• \$\begingroup\$ @Joking It outputs ## at the end instead of "". \$\endgroup\$ – KSmarts Apr 16 '18 at 15:31
  • \$\begingroup\$ And? That’s still twice the bytes. It doesn’t need to be quine-like \$\endgroup\$ – Jo King Apr 16 '18 at 21:41
  • \$\begingroup\$ @JoKing Ah, I didn't re-read the challenge well. Updated. \$\endgroup\$ – KSmarts Apr 17 '18 at 13:27
  • 2
    \$\begingroup\$ Or just ORR". \$\endgroup\$ – jimmy23013 Apr 17 '18 at 15:03

Befunge-98, 12 - 25 = -13 bytes

j& 6*1-k.@>2

Try it online!

Prints the correct amount of 0s, each with a trailing space.

How It Works:

j  No effect
 & Gets input. If no input, reflect
         >2 If it reflected put two 2s on the stack 
j  Use one of the 2s to jump past the &
  6*1- Multiply by 6 (length/2) and subtract 1 because it prints an extra 0 later
      k.@ Print that many 0s and end the program

Attache, 11 bytes


Try it online!

Attache (bonus), 36 - 25 = 11 bytes

(Safely[ReadInt][]or 2)*36*$x|Output

Try it online!

Uh. Both come out to be the same byte count. So there's that.


Rebol, 24 bytes

copy/part mold system 48

Prints the first 48 characters of the system object.

Also works with the Red language


Hummus, 20 bytes (non-competitive)



().(rep('xx',20)).()   //Empty anonymous function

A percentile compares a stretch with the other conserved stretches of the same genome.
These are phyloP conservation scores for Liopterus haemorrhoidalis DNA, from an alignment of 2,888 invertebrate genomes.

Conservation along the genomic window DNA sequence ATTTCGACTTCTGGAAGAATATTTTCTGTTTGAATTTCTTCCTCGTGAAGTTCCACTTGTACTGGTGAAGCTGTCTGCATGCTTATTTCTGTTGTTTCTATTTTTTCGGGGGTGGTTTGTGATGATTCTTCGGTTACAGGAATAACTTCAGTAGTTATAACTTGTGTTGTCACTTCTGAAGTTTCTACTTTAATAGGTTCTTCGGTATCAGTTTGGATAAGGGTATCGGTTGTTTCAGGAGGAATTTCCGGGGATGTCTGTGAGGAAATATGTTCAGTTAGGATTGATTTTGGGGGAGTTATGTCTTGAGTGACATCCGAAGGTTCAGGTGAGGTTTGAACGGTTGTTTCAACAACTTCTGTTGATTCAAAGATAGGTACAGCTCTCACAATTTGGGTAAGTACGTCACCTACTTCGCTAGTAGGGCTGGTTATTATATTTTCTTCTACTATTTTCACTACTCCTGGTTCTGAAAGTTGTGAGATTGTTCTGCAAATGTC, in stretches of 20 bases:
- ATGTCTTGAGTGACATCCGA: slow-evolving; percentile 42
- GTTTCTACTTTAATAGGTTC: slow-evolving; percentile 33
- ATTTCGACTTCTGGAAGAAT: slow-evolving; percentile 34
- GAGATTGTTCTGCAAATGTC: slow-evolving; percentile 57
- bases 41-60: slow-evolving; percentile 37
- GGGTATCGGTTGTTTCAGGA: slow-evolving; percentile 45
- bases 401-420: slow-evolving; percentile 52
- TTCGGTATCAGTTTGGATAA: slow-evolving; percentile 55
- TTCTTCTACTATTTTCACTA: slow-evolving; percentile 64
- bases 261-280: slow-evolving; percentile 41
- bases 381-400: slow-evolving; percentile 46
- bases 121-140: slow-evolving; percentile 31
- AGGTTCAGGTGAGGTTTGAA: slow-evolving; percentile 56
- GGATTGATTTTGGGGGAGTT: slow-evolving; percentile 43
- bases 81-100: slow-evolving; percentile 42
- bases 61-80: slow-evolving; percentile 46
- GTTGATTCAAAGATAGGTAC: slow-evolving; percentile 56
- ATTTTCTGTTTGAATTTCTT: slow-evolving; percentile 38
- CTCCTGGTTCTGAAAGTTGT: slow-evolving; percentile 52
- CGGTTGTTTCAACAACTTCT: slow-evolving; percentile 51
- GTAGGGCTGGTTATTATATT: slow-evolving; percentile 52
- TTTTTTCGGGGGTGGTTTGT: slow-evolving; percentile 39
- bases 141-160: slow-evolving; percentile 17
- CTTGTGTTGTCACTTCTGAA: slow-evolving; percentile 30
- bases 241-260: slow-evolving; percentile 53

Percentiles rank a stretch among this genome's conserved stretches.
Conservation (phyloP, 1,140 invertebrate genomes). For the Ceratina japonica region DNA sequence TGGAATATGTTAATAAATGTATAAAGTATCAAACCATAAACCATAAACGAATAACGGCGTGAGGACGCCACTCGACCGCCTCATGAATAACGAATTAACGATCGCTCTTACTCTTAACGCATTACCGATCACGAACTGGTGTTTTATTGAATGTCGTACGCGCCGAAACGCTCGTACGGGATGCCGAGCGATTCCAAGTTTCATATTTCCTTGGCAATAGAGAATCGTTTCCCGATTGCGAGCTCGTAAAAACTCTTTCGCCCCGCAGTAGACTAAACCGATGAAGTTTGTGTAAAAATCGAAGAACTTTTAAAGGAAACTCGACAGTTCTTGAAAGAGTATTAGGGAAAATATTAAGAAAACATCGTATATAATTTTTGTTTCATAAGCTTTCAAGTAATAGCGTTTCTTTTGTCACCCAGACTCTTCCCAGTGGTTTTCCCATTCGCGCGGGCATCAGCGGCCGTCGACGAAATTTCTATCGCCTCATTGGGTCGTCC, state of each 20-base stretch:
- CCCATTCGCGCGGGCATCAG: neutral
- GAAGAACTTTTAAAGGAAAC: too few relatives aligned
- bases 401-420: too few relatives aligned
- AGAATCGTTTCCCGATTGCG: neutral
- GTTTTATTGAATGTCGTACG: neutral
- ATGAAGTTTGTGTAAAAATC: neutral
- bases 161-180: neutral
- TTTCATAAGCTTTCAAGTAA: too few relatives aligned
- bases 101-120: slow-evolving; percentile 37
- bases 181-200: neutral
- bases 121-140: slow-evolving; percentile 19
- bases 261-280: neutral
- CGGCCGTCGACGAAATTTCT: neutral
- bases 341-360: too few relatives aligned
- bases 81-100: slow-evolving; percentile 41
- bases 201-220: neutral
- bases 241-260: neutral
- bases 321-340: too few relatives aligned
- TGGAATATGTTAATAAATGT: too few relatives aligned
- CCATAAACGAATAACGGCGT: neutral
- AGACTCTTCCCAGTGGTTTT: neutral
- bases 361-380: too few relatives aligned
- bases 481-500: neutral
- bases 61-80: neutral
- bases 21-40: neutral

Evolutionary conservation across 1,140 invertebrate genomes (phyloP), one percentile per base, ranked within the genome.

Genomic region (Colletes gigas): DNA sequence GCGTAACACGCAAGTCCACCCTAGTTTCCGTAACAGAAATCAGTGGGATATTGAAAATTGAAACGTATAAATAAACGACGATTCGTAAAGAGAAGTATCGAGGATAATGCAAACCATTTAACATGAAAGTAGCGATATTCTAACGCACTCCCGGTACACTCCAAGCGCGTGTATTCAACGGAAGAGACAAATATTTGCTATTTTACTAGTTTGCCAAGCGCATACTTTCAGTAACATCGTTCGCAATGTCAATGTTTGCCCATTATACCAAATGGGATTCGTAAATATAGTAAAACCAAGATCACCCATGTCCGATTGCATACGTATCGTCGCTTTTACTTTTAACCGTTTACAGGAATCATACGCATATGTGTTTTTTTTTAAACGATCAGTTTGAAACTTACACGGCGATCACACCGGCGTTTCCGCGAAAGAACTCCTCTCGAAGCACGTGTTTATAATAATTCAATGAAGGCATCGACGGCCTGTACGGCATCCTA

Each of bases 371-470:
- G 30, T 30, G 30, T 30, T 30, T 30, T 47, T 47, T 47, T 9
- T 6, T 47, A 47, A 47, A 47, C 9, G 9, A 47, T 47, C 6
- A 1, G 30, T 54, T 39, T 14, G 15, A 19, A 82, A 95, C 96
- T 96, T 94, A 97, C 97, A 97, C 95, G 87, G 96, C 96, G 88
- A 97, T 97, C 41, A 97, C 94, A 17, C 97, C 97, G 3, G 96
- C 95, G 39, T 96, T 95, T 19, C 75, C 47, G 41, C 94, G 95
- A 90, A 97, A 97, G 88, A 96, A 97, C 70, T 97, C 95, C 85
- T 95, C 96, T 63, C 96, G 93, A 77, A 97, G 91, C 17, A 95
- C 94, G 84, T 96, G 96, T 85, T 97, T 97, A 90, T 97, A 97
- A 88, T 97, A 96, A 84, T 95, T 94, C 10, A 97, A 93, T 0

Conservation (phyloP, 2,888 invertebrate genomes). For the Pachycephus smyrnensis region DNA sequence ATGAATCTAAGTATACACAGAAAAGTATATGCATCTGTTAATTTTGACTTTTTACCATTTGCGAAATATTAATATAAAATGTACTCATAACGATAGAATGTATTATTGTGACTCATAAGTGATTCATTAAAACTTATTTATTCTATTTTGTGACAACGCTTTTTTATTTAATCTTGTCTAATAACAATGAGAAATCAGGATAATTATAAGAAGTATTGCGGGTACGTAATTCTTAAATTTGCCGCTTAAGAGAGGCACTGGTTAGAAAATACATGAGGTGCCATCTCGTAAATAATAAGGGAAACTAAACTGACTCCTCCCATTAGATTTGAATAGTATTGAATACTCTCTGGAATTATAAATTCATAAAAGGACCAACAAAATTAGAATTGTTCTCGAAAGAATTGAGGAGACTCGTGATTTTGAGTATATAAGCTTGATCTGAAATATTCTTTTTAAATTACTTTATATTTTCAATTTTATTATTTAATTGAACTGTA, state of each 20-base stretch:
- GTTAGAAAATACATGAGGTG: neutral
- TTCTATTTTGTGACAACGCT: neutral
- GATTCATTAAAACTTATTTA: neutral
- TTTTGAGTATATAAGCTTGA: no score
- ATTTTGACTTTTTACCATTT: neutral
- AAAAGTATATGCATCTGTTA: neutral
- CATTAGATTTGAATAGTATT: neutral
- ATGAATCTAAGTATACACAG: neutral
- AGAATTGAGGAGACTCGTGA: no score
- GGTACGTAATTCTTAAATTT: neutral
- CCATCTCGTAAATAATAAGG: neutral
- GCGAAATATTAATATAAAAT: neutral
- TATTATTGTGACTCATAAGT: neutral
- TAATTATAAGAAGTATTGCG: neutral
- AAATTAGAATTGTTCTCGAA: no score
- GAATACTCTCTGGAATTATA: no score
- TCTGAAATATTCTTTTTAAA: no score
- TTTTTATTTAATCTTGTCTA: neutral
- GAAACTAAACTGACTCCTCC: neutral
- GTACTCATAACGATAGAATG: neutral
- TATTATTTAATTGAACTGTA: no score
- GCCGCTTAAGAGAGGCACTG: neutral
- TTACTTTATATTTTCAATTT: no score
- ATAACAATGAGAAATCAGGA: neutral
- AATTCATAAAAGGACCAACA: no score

().                   //Empty parameter declaration 
   (rep('xx',20))     //Repeat 'xx' 20 times
                 .()  //Empty value declaration

In contrast, a non-empty, anonymous function would look like this:


(x).          //Defines x as parameter
    (x*x)     //Defines the output to be x*x or x²
         .(2) //Defines the input of the anonymous function to be 2 (hence the output is 4)

Alternative, 2 bytes:


This works as well and outputs true but since this was posted multiple times already, I found it to be quite a boring solution.

  • \$\begingroup\$ You should add the fact that this is non-competitive. Also is the language a stable release or a WIP ? \$\endgroup\$ – Muhammad Salman Jun 4 '18 at 19:33
  • \$\begingroup\$ @MuhammadSalman It's in Beta rn (still missing a lot of standard functions) but it's actually quite stable. \$\endgroup\$ – Azeros Jun 4 '18 at 19:36
  • \$\begingroup\$ Okay. So still a WIP then. I like the language so far (also an interesting choice of languages in which you are building this) \$\endgroup\$ – Muhammad Salman Jun 4 '18 at 19:48
  • \$\begingroup\$ @MuhammadSalman Thanks! Appreciated! But why did you add the "non-competitive"? \$\endgroup\$ – Azeros Jun 4 '18 at 19:54
  • \$\begingroup\$ The challenge precedes the language. \$\endgroup\$ – Muhammad Salman Jun 4 '18 at 20:01

///, 15 bytes


Try it online!


Z80Golf, 14 bytes - 25 bytes of bonus = 11 anti-matter bytes (-11 classic bytes)

00000000: 3e02 cd03 8006 0eff 10fd 3d20 f876       >.........= .v

Try it online!

Takes input as a byte value.

    ld a, 2
    call $8003
    ld b, 14
    rst $38
    djnz inner
    dec a
    jr nz, outer

Python 3, 26 25 Bytes

lambda n=2:print(n*26*'-')

Improved thanks to @JoKing


Come Here, 39 bytes

CALL"9999999999999"iTELLi i i i i iNEXT

8088 machine code, IBM PC DOS, 35 bytes

Unassembled listing:

AC          LODSB               ; load byte [SI] into AL, increment SI 
8A F0       MOV  DH, AL         ; save original byte in DH 
B9 0204     MOV  CX, 0204H      ; set up nibble counter and shift count